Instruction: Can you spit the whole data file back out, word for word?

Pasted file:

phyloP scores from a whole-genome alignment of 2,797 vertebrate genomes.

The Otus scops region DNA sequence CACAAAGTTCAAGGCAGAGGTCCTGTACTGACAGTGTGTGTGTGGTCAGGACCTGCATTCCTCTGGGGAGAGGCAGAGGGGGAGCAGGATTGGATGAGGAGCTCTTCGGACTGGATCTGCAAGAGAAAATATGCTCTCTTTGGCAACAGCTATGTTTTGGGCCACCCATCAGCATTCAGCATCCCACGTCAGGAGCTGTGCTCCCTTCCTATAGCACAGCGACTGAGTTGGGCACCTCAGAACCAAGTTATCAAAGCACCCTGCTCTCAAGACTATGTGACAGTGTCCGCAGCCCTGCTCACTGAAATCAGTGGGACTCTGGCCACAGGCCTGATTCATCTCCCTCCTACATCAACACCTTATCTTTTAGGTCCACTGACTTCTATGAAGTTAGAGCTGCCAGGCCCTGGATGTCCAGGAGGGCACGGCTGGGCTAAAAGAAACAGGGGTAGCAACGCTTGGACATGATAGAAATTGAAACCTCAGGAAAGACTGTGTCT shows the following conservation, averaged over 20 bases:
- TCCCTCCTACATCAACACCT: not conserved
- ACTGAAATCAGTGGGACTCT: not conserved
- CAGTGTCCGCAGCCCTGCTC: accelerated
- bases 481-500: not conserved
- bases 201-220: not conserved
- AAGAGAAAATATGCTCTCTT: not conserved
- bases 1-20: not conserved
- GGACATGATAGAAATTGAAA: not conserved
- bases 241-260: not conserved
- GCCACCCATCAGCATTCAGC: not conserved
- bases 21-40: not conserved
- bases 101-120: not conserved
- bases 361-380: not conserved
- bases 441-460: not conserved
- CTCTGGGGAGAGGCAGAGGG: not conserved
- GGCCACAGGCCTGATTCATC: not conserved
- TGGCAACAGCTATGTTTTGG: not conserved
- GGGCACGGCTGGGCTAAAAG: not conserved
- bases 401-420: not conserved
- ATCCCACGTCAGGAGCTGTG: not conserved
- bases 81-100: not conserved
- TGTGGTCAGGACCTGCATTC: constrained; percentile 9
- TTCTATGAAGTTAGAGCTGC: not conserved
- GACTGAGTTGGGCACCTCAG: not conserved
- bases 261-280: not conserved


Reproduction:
phyloP scores from a whole-genome alignment of 2,797 vertebrate genomes.

The Otus scops region DNA sequence CACAAAGTTCAAGGCAGAGGTCCTGTACTGACAGTGTGTGTGTGGTCAGGACCTGCATTCCTCTGGGGAGAGGCAGAGGGGGAGCAGGATTGGATGAGGAGCTCTTCGGACTGGATCTGCAAGAGAAAATATGCTCTCTTTGGCAACAGCTATGTTTTGGGCCACCCATCAGCATTCAGCATCCCACGTCAGGAGCTGTGCTCCCTTCCTATAGCACAGCGACTGAGTTGGGCACCTCAGAACCAAGTTATCAAAGCACCCTGCTCTCAAGACTATGTGACAGTGTCCGCAGCCCTGCTCACTGAAATCAGTGGGACTCTGGCCACAGGCCTGATTCATCTCCCTCCTACATCAACACCTTATCTTTTAGGTCCACTGACTTCTATGAAGTTAGAGCTGCCAGGCCCTGGATGTCCAGGAGGGCACGGCTGGGCTAAAAGAAACAGGGGTAGCAACGCTTGGACATGATAGAAATTGAAACCTCAGGAAAGACTGTGTCT shows the following conservation, averaged over 20 bases:
- TCCCTCCTACATCAACACCT: not conserved
- ACTGAAATCAGTGGGACTCT: not conserved
- CAGTGTCCGCAGCCCTGCTC: accelerated
- bases 481-500: not conserved
- bases 201-220: not conserved
- AAGAGAAAATATGCTCTCTT: not conserved
- bases 1-20: not conserved
- GGACATGATAGAAATTGAAA: not conserved
- bases 241-260: not conserved
- GCCACCCATCAGCATTCAGC: not conserved
- bases 21-40: not conserved
- bases 101-120: not conserved
- bases 361-380: not conserved
- bases 441-460: not conserved
- CTCTGGGGAGAGGCAGAGGG: not conserved
- GGCCACAGGCCTGATTCATC: not conserved
- TGGCAACAGCTATGTTTTGG: not conserved
- GGGCACGGCTGGGCTAAAAG: not conserved
- bases 401-420: not conserved
- ATCCCACGTCAGGAGCTGTG: not conserved
- bases 81-100: not conserved
- TGTGGTCAGGACCTGCATTC: constrained; percentile 9
- TTCTATGAAGTTAGAGCTGC: not conserved
- GACTGAGTTGGGCACCTCAG: not conserved
- bases 261-280: not conserved